The programme is meaningful but its scale is too small as it covers only about 2,000 students and the subsidy amount could be increased further. The government should expand the scheme to help more students in need.

Hong Kong Olympic athletes among mentors in government’s new scheme to help pupils living in subdivided flats

The damage of online learning

Hayley Cheung, Tak Nga Secondary School

When in-person classes were suspended, the only way to attend school was through my electronic devices. The long hours in front of a screen have affected my health.

Firstly, my posture has worsened. I started getting chronic pain which makes it hard to sit up straight. I’ve tried stretching more to ease my body’s tension.

Before the suspension of in-person classes, I did not need glasses. But now, my sight is blurry, and my eyes become sore sometimes. I can’t return to the eyesight I had, so the only thing I can do is prevent my eyesight from worsening.

Not seeing my friends at school made me feel alone, and this harmed my mental health. I tried to pick up more hobbies and join more online activities.

As in-person classes resume, I hope these problems will also fade away.

Hopefully, Hong Kong won’t have to return to online learning this school year. Photo: Shutterstock

The future is electric

Anson Ng Wai-yan, Holy Angels Canossian School

In Hong Kong, vehicle exhaust is a major source of carbon emissions and pollution.

The government is committed to achieving carbon neutrality by 2050, and the promotion of green transport is one of the main policy directions.

Getting drivers to switch to electric vehicles (EVs) is imperative. According to a survey released last month by NGO Green Sense, 70 per cent of drivers have considered switching to EVs because the cost of charging is lower than fuel.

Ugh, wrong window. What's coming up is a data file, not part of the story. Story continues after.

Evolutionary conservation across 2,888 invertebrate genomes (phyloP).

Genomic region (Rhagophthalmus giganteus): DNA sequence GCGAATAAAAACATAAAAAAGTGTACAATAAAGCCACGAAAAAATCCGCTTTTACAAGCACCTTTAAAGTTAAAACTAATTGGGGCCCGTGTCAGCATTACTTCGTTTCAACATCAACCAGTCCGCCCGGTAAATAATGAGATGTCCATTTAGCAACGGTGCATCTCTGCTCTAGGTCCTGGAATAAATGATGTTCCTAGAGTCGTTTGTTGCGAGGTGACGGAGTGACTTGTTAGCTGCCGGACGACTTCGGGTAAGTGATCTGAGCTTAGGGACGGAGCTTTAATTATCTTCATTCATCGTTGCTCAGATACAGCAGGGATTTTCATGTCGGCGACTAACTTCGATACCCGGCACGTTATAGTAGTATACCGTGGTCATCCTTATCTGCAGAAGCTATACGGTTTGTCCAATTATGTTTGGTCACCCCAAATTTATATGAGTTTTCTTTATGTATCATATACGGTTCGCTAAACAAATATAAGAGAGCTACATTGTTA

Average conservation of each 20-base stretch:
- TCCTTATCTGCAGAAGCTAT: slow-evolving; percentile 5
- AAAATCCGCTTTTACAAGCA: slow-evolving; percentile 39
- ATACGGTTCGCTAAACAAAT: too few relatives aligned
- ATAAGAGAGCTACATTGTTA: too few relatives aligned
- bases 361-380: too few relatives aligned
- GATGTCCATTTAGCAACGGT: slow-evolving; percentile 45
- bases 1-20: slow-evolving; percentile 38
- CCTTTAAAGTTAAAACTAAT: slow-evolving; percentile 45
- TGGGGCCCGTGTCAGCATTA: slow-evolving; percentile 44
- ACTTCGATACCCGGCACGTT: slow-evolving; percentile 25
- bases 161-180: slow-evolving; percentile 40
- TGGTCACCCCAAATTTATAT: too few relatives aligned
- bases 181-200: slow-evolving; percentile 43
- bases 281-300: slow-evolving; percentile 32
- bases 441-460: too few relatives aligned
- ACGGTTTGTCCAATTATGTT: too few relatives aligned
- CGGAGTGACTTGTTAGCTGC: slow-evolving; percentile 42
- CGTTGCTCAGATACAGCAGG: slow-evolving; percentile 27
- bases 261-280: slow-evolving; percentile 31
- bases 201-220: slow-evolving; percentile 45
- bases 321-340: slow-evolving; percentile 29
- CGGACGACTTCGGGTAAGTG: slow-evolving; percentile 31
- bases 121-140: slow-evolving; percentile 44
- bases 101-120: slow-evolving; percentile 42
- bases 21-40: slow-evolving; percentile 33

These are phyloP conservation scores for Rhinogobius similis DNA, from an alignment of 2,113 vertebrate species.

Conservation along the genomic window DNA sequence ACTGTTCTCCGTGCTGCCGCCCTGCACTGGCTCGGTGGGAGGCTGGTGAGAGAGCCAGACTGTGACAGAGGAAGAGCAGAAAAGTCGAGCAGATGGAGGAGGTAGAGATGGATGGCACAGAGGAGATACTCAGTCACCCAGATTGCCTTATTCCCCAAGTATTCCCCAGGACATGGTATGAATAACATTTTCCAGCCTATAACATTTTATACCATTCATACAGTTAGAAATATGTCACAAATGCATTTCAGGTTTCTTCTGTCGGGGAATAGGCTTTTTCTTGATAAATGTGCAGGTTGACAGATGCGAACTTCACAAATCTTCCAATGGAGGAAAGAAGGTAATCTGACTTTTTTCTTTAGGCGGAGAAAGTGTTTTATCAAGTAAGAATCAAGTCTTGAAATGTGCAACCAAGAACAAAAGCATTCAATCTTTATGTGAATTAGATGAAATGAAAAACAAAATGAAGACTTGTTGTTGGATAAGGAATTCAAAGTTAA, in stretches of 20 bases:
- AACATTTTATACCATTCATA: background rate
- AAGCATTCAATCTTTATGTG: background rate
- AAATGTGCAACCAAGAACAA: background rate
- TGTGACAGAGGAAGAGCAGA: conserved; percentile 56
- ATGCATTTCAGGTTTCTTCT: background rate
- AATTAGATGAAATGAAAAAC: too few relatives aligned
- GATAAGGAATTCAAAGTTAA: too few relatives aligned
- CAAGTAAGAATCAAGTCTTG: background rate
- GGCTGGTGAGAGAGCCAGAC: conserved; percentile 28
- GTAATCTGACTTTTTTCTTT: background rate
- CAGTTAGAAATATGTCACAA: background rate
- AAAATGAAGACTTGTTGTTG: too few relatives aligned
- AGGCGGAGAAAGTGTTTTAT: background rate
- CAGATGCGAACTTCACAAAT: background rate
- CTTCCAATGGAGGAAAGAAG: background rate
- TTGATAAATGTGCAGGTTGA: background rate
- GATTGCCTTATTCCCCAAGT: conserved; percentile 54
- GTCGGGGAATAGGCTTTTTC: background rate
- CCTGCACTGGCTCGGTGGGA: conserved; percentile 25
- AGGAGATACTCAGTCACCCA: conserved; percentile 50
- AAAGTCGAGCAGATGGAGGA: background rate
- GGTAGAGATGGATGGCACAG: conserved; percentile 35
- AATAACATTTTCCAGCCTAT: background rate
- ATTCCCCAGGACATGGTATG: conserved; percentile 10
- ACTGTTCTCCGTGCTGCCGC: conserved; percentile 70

The government should devote more resources to installing EV charging facilities. It should also educate the public about the advantages of driving an EV.

More people will be open to adopting EVs when they become cheaper and more accessible. This will help Hong Kong become a greener city.

Climate justice starts at home: Hong Kong youth delegates to COP27 on why city must educate students on the environment

Kids’ feelings are valid

Yoyo Ho, Sha Tin Tsung Tsin Secondary School

It is relieving to see that more people have become aware of children’s mental health issues. Sadly, some adults still dismiss children’s feelings by saying things like, “Kids are too naive to experience stress” or “Why are they so fragile?”

I sincerely hope these callous judgments can be replaced by love, support and encouragement.

Modern society cannot be compared to that of the past. Hong Kong’s education system has undergone tremendous changes. Stress is affecting countless children, suffocating their souls. Thus, society needs to understand what children are going through and be on their side.

Children deserve stress-free lives and childhoods filled with laughter. Silence and judgment will not help our society thrive and develop.